Environmental factors as humidity, light availability, CO2 concentration and use of recycled CO2
differ largely between C3 plant habitats like rainforest and savanna77. Dense closed canopy
rainforest habitats provide a higher degree of natural protection from wind movement and hence
reduced water loss and air mass exchange, but on the other hand increase the competition for light
intensity. The low photon flux caused by the light deficit for example diminishes carbon fixation
rates, especially in the undergrowth vegetation. Lower vegetation layers furthermore assimilate
more respired CO2 that already underwent fractionation78,79. Rainforest habitats have much higher
water supply and air moisture levels compared to open vegetation types. Reduced evapotranspirative water loss in closed canopies allows longer periods of opened leaf stomata and, thus,
increased CO2 levels in the leafs. Light deficit and high intracellular CO2 levels enhance the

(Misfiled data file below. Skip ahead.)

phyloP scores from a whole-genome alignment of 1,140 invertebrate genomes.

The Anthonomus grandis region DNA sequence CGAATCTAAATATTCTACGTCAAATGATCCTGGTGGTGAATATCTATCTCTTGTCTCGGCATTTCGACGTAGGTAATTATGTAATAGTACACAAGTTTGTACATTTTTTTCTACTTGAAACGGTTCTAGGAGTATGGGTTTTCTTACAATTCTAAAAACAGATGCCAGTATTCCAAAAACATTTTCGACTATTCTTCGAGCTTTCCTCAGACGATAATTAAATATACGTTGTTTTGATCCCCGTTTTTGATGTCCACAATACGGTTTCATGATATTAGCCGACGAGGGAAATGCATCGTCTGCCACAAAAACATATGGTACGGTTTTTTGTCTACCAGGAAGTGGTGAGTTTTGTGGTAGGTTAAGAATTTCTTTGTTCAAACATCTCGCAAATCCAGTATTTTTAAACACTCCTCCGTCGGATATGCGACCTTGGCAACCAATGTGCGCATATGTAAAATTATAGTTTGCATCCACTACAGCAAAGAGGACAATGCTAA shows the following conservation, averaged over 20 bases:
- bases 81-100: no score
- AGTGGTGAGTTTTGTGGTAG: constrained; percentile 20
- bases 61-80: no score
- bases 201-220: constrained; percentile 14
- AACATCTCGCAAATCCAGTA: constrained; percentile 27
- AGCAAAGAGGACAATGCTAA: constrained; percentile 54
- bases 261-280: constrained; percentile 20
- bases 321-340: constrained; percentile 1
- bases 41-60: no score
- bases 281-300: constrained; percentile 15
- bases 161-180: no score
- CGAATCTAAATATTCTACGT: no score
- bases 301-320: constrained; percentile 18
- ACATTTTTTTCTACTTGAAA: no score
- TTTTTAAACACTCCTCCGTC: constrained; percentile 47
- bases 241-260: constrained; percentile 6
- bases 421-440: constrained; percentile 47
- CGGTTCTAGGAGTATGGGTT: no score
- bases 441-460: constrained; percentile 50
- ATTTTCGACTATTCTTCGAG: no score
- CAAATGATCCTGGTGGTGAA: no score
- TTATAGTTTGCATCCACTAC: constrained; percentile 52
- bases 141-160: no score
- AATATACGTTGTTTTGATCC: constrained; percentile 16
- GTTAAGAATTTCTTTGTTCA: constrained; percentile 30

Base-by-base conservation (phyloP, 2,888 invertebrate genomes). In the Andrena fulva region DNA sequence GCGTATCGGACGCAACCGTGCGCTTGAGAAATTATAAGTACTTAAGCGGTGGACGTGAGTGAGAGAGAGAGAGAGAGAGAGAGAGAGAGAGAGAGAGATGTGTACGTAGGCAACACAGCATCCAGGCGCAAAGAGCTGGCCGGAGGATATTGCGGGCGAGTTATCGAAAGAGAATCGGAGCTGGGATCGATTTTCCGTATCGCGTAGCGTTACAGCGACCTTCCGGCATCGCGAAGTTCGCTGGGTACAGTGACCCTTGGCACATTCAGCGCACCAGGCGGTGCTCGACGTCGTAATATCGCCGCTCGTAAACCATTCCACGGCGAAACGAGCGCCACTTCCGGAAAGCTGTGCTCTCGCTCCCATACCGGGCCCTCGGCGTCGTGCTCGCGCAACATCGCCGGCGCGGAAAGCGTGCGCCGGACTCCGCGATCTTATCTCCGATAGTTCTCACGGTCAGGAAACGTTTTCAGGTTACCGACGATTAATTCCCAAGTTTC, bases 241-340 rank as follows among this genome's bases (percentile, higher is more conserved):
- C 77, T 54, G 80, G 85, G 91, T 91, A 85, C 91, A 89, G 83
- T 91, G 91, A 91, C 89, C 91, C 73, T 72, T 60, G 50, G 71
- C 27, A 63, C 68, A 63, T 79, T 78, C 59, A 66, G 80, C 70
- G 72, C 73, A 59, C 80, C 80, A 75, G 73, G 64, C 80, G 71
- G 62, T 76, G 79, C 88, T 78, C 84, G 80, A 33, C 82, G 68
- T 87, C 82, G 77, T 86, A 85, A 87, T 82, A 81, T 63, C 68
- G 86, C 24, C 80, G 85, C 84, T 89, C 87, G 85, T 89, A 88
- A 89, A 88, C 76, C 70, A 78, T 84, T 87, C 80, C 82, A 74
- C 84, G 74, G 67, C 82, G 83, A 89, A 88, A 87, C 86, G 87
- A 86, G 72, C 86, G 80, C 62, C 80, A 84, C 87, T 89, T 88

discrimination of the heavier 13C isotope during photosynthesis80. In contrast, open shrub, herb and
grassy C3 vegetation is, especially in low latitudes, exposed to high levels of direct sunlight and
high leaf temperatures. To avoid extensive water loss, the stomatal conductance of these plants is
usually highly restricted37, and carbon dioxide limitation in the leaf cells reduces the relative
discrimination of the heavier isotope by the enzymes involved in photosynthesis. As a consequence
of these effects, C3 rainforest plant material is found to be 3-4 ‰ more depleted than C3 plant
material from open savanna77.
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3.4 Role of water table changes
Hydrological changes in the past have direct implications on water table heights in wetlands. The
soil oxidative layer thickness directly affects the net/gross primary productivity and thus CH4
emission strength of a given wetland system. But an increased/decreased oxidative layer thickness
would also induce an enrichment/depletion in the mean δ13CH4 signature of emitted methane as a
higher/lower proportion of methane is oxidized on its way to the surface. This parameter is highly